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3D printing music scores for the blind

Shared by Ana Duarte on 2016-04-04 18:46

About the solution

The scores are highly complex and yet can still lack some information traditionally included on sheet music. To cope with this, Kim invented a system that essentially raises the type on top of the staff and notes on regular sheet music, giving the musical notation a tactile quality that a visually impaired musician could read by touch and a sighted person could also read visually.

When William heard about this, he realized that 3D printing would be the ideal solution to produce the scores. They teamed up and created sheets of music that can be read using hands.

“Kim was interested in the idea and definitely excited about collaborating,” the student explained. “This isn't just building a prototype for her or the School of Music. It's a true collaboration in that we're working closely with Kim to understand her design needs and to find solutions together”.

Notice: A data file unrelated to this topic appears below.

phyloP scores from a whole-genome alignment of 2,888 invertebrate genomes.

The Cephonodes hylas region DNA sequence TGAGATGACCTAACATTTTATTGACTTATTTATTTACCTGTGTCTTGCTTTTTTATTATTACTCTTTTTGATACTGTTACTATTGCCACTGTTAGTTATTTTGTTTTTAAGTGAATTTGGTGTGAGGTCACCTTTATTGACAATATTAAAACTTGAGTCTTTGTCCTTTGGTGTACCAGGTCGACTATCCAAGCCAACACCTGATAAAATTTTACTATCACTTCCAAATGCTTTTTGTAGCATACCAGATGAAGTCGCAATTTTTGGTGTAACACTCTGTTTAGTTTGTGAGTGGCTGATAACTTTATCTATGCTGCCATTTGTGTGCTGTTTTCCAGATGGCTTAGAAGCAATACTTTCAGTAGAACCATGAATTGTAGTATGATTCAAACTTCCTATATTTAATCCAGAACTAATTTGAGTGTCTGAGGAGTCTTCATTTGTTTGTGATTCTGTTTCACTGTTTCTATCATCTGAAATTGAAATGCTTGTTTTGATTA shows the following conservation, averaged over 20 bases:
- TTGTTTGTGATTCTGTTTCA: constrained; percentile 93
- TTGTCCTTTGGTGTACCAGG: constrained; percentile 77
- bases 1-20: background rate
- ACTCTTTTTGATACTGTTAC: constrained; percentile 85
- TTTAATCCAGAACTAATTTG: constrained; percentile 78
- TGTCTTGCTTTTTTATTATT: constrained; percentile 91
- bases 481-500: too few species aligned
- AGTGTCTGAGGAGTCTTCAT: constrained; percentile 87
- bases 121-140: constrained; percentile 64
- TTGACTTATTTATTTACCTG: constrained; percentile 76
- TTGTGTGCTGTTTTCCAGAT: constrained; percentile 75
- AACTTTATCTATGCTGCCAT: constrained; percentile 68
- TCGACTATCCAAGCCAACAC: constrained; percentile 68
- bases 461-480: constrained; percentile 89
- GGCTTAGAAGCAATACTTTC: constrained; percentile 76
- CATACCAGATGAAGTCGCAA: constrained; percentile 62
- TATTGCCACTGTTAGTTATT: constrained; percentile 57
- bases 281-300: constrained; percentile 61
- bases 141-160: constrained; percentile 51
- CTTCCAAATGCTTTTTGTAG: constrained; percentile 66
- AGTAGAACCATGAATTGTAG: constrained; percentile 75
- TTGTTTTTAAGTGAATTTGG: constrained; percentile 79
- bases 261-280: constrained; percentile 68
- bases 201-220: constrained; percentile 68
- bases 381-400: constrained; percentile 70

The 3D printing technology creates sheets of music more which accurately capture the complexity and details of certain pieces of music.

More info: http://www.madisongroup.com/our-team-william.html

Adapted from: http://bit.ly/2nBuqJC

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This solution shall not include mention to the use of drugs, chemicals or biologicals (including food); invasive devices; offensive, commercial or inherently dangerous content. This solution was not medically validated. Proceed with caution! If you have any doubts, please consult with a health professional.

About the author

William Aquite, born in USA, is a mechanical engineering graduate student from the University of Wisconsin who 3D printed music scores for the blind. William started working on this project after he saw a video of a blind musician called Yeaji Kim, who was completing a PhD in the School of Music. Kim is a pianist, and she has found that particularly complex pieces are almost impossible to transfer to braille scores.

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